Each of us who has come to faith in Jesus has been born again, and has been received into our new family where God is our Father and Jesus is our brother.  We were before subject to condemnation because of our sinful acts which we committed because of the sin principle within us.  Now we have been set free to live Godly lives.  We are each, if you like, a Jacob.  He was not perfect – far from it in fact.  He did learn and his character was changed as he “encountered God and grew in him”.  Eventually his name was changed from Jacob, Deceiver, to Israel.  But that is a story for another day.
The good news is that God privileged to be as a member of the family, and all the blessings were his.  A New Testament parallel would be that he was justified.  God had granted him a position of right standing.  We are declared righteous and forgiven the instant that we believe in Jesus. “And can it be that I should gain and interest in the Saviour’s blood?”  Yes!  “The vilest offender who truly believes, that moment from Jesus a pardon receives.”  Yes!  “I am a new creation, no more in condemnation.”  Yes!
But Jacob was not instantly perfect.  It took him a while to learn to walk with God.  In the same way, Paul says, we are learning to walk with God, led by his Spirit within us.  (If we do not have the Spirit of Christ, we do not belong to Christ: we are behaving like Esau, spurning God’s kindness.) 
But we are called to be those who admit our sin, trust in Jesus, and receive his Spirit.  We are called to be seed falling on good soil, hearing the word, understanding it, producing a good crop.  We are called to rejoice in our tribulations, knowing tribulations produce patience, and patience produces character, and character produces hope because the love of God has been shed abroad in our hearts by the Holy Spirit who was given to us. 
The New Testament word for this is sanctification.  It is the work of his Holy Spirit as we take advantage of all that he has given us.  We have his word to read and think about.  We have his presence within us to lead and guide us in prayer.  We have brothers and sisters to meet with and to share God’s love.  We have special events like New Wine, Cathedral Prayer Days or workshops.  We have the sacrament of communion to feed us and the sacrament of baptism where we celebrate our immersion in God.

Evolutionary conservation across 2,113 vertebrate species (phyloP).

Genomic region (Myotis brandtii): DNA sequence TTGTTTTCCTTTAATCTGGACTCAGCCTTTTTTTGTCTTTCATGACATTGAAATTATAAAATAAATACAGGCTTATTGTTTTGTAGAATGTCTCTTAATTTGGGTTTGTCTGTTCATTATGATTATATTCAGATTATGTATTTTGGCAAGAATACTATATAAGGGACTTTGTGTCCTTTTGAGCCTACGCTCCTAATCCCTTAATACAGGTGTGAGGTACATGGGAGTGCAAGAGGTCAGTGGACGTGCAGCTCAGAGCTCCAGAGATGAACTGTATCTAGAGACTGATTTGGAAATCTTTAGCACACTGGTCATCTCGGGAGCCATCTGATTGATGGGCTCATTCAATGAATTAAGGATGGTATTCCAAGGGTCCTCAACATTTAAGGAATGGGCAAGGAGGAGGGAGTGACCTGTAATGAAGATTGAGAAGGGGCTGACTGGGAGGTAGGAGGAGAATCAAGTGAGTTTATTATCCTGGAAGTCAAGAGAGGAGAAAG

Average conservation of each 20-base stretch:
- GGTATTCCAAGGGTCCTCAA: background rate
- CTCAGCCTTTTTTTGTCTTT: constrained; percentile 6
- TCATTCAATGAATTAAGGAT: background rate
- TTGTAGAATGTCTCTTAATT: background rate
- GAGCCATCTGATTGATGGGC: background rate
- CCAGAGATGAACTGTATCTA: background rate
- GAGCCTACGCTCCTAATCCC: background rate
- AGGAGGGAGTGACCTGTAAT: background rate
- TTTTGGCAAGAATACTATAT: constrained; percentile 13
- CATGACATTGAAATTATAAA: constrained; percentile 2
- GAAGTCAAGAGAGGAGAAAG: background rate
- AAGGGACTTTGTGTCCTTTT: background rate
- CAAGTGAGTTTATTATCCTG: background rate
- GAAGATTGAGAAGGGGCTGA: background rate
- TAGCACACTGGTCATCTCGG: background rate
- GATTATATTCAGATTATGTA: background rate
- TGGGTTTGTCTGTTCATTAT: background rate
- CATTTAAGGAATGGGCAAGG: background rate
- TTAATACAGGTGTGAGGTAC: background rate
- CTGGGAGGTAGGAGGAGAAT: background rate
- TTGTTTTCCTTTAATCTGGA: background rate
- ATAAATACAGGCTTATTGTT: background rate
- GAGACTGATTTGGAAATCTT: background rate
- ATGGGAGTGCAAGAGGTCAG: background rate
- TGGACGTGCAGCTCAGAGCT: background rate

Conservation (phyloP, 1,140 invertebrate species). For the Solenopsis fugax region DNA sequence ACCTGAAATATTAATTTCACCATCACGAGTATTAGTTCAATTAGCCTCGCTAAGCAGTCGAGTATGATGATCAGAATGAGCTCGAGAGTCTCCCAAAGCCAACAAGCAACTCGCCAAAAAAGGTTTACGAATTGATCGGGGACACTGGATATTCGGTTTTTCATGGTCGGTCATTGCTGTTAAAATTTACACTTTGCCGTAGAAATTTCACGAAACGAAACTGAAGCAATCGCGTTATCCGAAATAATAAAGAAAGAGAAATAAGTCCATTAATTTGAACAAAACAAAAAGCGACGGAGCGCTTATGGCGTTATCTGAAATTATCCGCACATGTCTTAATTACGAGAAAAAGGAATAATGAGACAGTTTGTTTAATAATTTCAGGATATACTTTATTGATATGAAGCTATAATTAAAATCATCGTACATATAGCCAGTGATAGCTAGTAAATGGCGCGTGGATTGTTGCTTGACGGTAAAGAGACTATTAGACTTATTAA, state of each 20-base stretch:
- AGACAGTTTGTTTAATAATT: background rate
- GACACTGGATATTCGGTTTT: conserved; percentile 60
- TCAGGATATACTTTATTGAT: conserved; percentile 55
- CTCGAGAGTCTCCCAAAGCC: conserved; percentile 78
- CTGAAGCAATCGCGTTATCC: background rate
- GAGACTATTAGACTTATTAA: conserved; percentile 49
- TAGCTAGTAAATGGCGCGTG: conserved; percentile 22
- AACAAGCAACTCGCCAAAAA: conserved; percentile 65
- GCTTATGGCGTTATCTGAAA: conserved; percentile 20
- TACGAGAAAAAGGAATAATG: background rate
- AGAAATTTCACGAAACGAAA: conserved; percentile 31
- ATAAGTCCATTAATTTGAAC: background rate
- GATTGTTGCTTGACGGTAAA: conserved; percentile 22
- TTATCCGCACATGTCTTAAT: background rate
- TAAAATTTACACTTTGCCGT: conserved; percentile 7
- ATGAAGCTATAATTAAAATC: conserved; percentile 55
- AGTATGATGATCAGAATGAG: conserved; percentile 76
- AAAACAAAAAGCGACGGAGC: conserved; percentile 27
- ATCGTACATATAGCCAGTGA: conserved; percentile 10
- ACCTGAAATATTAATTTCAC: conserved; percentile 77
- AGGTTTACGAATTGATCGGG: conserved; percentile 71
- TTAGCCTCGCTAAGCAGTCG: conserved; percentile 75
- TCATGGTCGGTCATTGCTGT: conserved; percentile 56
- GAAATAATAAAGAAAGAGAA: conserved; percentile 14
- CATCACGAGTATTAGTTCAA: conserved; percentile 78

Above all, we have the faith that God gives us, that he finds us as a Jacob but will transform us to be his true Israel.  “There is no condemnation for those who are in Christ Jesus, because through Christ Jesus the law of the Spirit of life has set you free.”
Discussion Starters
1.     How do you respond to the idea that something seemingly trivial ( a bowl of stew) can have such significance?
2.     Who do you have more sympathy for, Esau or Jacob?

3.     How do you react to there being no condemnation at all for the believer?

Saturday, 5 July 2014

Sunday 6 July 2014, Romans 7, Matthew 10, Come to me, Bruce

It is truly with joy that we bring Sophie for baptism today.  But we do so in the knowledge that baptism is a hot topic.  I have had passionate debates with people very near to me about whether we should baptise children.  Famously, this is one of the defining differences between us and the Baptist church down the road.
The concept is that when we are baptised we publically align ourselves with Christ and promise to live lives under his lordship and control.  We baptise babies when their parents and godparents promise to model this life for the child, to bring them up actively in the faith, and to involve them in the life of the worshipping community.
The problem is that so few families seem to really be able to live up to this promise.  I have personally carried our 423 baptisms during my time here at St Michael’s.  Even if half of them have moved away, that should still leave a couple of hundred young people and their families joyfully sharing with us the adventure of following Jesus.  Please understand that this is not said to blame them or their families.
The challenge is for us, the church.  We profess the faith uniquely revealed in the Holy Scriptures and set forth in the catholic creeds, just as we will do in a short while in this service; but we are called to proclaim it afresh in each generation.  As Sophie grows up, we must find ways to help her understand and live this timeless faith in ways that make sense to her.